Lend Lease's wooden Forté in Melbourne Docklands reaches halfway sales point

Alistair WalshMarch 19, 20130 min read

Lend Lease’s wooden residential tower construction Forté has sold half of its 23 apartments with another few deals in the pipeline.

Two owner-occupiers have settled and moved into the groundbreaking tower, situated in Melbourne's Docklands, while a mix of investors and owner-occupiers are in the process of settling.


The marketing campaign for the building began on February 22, well after the building’s completion in December 2012.

Most of the 10-storey construction is made from cross-laminate timber – a material billed as very quick to work with and environmentally friendly.

According to Lend Lease, by using wood, Forté reduced carbon dioxide equivalent emissions by more than 1,600 tonnes when compared to concrete and steel – the equivalent of removing 400 cars from the roads.


Lend Lease’s Daryl Patterson says the technology allows for a more efficient and environmentally-friendly construction process.

“Designed and produced in a factory environment, Forté was 30% faster to build, safer and with higher precision than traditional construction materials. It also resulted in reduced construction traffic to and from site, caused less disruption to the community and produced less waste,” Patterson says.

“Unlike Europe where the revolutionary material has been used for more than a decade, Australia is only at the beginning of its CLT journey and still has a way to go to recognise the enormous potential in our market.


“While we are in the early stages of developing environmentally-friendly apartment buildings, we are noticing a changing perception among consumers towards the long-term value that sustainable housing offers.”

He says cross-laminate timber offers better thermal performance and requires less energy to heat and cool, reducing energy and water costs with average savings of $300 per year or up to 25% less than a typical code-compliant apartment.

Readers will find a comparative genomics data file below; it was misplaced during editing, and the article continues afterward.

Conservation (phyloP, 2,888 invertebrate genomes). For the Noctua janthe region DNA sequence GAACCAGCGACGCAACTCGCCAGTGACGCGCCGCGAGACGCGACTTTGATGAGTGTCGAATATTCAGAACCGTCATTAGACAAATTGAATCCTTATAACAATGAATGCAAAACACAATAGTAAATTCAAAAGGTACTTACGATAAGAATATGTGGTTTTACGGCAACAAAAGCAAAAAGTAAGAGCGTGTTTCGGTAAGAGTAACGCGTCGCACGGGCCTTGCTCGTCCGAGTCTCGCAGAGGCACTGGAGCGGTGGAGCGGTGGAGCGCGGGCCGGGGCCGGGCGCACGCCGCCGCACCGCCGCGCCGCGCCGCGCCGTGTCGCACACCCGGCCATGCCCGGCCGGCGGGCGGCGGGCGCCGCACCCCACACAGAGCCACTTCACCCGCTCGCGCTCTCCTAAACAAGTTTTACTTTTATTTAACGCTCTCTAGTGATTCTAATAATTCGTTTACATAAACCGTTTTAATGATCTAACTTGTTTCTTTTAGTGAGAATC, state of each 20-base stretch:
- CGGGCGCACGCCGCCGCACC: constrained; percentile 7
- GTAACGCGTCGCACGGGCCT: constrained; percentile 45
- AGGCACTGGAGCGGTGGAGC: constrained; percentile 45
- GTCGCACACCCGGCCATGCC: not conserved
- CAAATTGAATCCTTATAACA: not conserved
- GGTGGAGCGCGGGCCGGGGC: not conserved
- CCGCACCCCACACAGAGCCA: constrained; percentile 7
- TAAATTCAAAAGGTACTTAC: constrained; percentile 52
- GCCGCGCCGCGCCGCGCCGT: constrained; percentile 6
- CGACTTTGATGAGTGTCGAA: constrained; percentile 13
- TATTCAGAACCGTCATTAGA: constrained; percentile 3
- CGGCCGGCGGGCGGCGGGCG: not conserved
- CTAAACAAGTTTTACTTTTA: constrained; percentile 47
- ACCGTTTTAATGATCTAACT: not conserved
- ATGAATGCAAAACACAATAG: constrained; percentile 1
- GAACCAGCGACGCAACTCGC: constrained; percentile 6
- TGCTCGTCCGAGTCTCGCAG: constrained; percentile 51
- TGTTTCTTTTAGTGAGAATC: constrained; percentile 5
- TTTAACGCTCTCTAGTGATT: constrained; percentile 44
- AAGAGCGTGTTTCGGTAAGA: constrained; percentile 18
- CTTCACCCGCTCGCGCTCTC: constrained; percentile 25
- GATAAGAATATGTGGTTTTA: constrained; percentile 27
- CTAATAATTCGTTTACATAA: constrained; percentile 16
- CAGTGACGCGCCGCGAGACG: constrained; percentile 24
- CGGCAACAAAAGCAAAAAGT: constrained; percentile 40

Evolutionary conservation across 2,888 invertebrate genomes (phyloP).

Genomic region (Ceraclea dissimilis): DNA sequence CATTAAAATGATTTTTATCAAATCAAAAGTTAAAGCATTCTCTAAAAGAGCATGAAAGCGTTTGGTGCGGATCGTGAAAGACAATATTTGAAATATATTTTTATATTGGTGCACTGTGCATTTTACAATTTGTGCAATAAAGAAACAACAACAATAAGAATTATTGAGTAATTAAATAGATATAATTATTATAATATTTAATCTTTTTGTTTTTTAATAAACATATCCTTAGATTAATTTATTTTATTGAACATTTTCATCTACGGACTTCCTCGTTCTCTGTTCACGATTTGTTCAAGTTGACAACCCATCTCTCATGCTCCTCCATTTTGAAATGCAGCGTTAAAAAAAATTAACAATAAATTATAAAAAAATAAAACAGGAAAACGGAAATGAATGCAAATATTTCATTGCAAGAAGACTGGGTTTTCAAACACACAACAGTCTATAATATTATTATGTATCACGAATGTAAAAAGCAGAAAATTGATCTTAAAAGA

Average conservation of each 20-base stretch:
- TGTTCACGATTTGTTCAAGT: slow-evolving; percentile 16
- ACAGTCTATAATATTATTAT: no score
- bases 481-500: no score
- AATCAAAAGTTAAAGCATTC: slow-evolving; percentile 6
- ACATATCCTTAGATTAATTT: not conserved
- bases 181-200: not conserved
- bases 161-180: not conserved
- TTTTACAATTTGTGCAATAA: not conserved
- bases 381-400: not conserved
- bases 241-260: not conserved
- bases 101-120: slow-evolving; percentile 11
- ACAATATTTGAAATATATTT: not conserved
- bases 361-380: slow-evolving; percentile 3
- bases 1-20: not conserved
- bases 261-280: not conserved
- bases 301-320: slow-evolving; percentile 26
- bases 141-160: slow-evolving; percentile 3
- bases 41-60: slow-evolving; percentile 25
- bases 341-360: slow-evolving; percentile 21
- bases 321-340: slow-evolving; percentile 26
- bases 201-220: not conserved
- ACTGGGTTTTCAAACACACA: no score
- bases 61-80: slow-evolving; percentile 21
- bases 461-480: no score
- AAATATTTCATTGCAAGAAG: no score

Forte is the tallest timber building in the world, claiming the title from the eight-storey apartment block Stadthaus, Murray Grove, in London.

The $11 million timber tower comprises approximately 760 panels, measuring up to 16.5 metres by three metres, shipped from Austria.

Mr Patterson says the quick construction of the tower is mainly due to its similarities to that of an Ikea flat-pack.

Prices in the tower start at $424,000 for one-bedroom apartments and $579,000 for two-bedroom apartments.

Property Observer followed the constuction through a series of photos.

Meanwhile, Lend Lease has just started work on a new Docklands library and community centre, using cross-laminate timber and reclaimed hardwood.


Lend Lease, along with Places Victoria and the City of Melbourne, hope the project will be Australia’s most modern library.

Designed by Clare Design and Hayball, the $13 million project is due to be finished in late 2013.

Alistair Walsh

Deutsche Welle online reporter
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